Designer Constanza Collarte was intrigued when a California couple called to see if she could inject some personality and character into the modern white dwelling they’d just purchased in South Florida. But her interest particularly piqued when she discovered the house was just down the street from her own. “Both of them are creative professionals, and they really wanted a home that was expressive,” the designer recalls. “Having been through several renovation projects, they were decisive and well versed in design. This wasn’t their first rodeo.”
The owners, who were relocating from a Los Angeles residence with a French Normandy style, were hoping to transform their new Coconut Grove home and its striking geometries to feel more personal, rich and layered. A more serious challenge was posed by their timeline: Collarte had four months to make the abode livable in time for the couple’s three daughters to begin a new school year.
Taking into account the structure’s flat roof, double-height overhangs, large columns and generous windows, the designer wasted no time showing her clients conceptual presentations and mood boards full of ideas. Inspiration came from the West Coast, specifically the architecture and interiors of midcentury Los Angeles homes. “The house’s lines hark back to residences by Pierre Koenig, Raphael Soriano and Richard Neutra,” Collarte says. To enhance the indoor-outdoor experience, she employed an earthy color palette, incorporating a range of beige, ochre and chocolate tones with statement touches of black.
Working in phases, Collarte revamped the kitchen and transformed bathrooms, including taking a risk that paid off by enveloping the primary in dramatic white marble with striking dark gray and purple veining. She also repurposed two spaces to better fit the family’s needs: The porte cochere turned into a multipurpose game room with a pool table and the owners’ 1970s leather sofa, while an area near the pool that once housed a gym became the wife’s writing den.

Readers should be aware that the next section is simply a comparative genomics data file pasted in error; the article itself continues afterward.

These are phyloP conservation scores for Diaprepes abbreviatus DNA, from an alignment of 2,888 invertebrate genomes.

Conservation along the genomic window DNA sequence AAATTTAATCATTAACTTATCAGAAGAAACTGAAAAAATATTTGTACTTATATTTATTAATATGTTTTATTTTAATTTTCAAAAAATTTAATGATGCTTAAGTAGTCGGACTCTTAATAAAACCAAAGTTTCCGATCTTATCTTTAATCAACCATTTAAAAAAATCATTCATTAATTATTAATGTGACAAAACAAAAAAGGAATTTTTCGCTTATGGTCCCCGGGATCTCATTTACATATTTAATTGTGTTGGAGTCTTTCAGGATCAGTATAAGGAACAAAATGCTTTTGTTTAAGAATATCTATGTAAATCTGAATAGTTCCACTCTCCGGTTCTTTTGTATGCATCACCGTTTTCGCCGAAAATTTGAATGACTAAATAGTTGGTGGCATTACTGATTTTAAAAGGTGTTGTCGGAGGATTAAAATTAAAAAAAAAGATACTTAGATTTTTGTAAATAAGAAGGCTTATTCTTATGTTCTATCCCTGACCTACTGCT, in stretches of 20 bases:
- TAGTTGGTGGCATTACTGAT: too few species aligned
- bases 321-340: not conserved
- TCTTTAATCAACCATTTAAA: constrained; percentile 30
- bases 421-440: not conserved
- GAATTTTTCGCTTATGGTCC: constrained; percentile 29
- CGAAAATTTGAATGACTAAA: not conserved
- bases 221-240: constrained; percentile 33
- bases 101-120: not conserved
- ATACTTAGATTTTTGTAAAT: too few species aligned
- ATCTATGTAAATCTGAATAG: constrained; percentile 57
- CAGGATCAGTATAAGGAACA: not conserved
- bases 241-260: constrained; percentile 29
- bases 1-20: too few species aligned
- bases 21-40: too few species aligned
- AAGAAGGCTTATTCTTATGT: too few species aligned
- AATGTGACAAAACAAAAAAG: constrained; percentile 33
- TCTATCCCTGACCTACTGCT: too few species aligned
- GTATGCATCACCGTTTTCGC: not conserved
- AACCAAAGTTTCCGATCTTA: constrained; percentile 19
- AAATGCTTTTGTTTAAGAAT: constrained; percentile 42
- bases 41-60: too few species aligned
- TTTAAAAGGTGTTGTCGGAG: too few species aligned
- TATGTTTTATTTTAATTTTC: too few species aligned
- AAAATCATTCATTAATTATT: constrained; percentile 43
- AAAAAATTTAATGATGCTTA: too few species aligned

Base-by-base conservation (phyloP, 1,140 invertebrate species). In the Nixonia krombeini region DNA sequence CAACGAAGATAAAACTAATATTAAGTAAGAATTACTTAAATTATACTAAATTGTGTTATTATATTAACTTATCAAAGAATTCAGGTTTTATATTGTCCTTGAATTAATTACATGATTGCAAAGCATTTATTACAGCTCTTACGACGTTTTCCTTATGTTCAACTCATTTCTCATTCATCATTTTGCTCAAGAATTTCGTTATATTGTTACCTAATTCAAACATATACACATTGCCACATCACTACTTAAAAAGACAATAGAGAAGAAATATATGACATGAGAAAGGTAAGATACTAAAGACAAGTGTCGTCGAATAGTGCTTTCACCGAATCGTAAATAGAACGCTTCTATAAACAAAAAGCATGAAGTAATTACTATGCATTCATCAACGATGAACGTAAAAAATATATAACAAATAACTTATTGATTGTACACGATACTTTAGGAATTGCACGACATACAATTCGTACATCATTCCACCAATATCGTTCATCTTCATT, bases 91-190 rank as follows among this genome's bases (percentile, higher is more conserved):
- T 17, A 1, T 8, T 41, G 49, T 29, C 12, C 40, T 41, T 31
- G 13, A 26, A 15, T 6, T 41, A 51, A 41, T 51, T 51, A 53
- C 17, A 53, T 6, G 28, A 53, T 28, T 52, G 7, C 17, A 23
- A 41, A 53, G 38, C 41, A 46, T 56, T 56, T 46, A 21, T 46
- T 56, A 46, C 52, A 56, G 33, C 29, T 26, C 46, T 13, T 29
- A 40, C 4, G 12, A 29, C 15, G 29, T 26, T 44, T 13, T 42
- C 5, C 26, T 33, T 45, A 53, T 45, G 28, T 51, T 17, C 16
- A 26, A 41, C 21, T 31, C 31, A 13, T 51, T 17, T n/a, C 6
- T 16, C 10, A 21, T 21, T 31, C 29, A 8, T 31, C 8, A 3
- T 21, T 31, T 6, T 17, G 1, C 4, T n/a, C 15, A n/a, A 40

To introduce texture, the designer added walnut and brushed oak millwork and plastered walls as well as ceilings. She also replaced a low partition in a corner of the living area with a custom travertine bar and knotty hemp wall. “It reinforced that ’60s-’70s feel,” Collarte observes. And she embraced the kitchen’s dark palette with a shou sugi ban finish on the island and a custom iron-and-glass cabinet.
The clients arrived with a beloved collection of furnishings, decor and eclectic artworks, so the designer worked closely with them to round out the home with a unique array of pieces. For instance, surrounding the kitchen’s new iron table are the owners’ Brutalist stools. To occupy space beneath an existing geometric green artwork in the foyer, she acquired a 1960s French sideboard. A wall hanging and a midcentury chair that had adorned the family’s former living room are now accompanied by a sculptural brass floor lamp and a parasol-like chandelier in their new space. And in the primary bedroom, Collarte paired the couple’s curvy sofa with a custom bedspread boasting warm, natural hues. “There was a lot of adaptation and seeing how we could add new pieces and elements to what they already had to make it feel fresh,” she says.
Bringing in layers and textures also guided the design of the garden by landscape architect Carolina Monteiro. She supplemented the property’s vegetation with layers of tropical foliage for privacy, along with new orange, lemon and lime trees as well as an ice cream mango—a special request by the husband.
At the front of the house, Monteiro framed the yard with a new hedge and created a tranquil seating area on a gravel-covered ground. “The moment we enclosed it and started to add plants, it felt much more private and inviting,” she explains. At the rear, the landscape architect set an outdoor shower in a lush area near the pool and chose hardwood flooring for a new deck that’s become a favorite spot for sunbathing.
In spite of the quick timeline, the finished house is a marvel of collaboration and modification. “The beauty of this project is how the owners challenged me in terms of color palettes and shapes,” Collarte says. “I take so much from my clients and try to add to who they are and how they want to live.”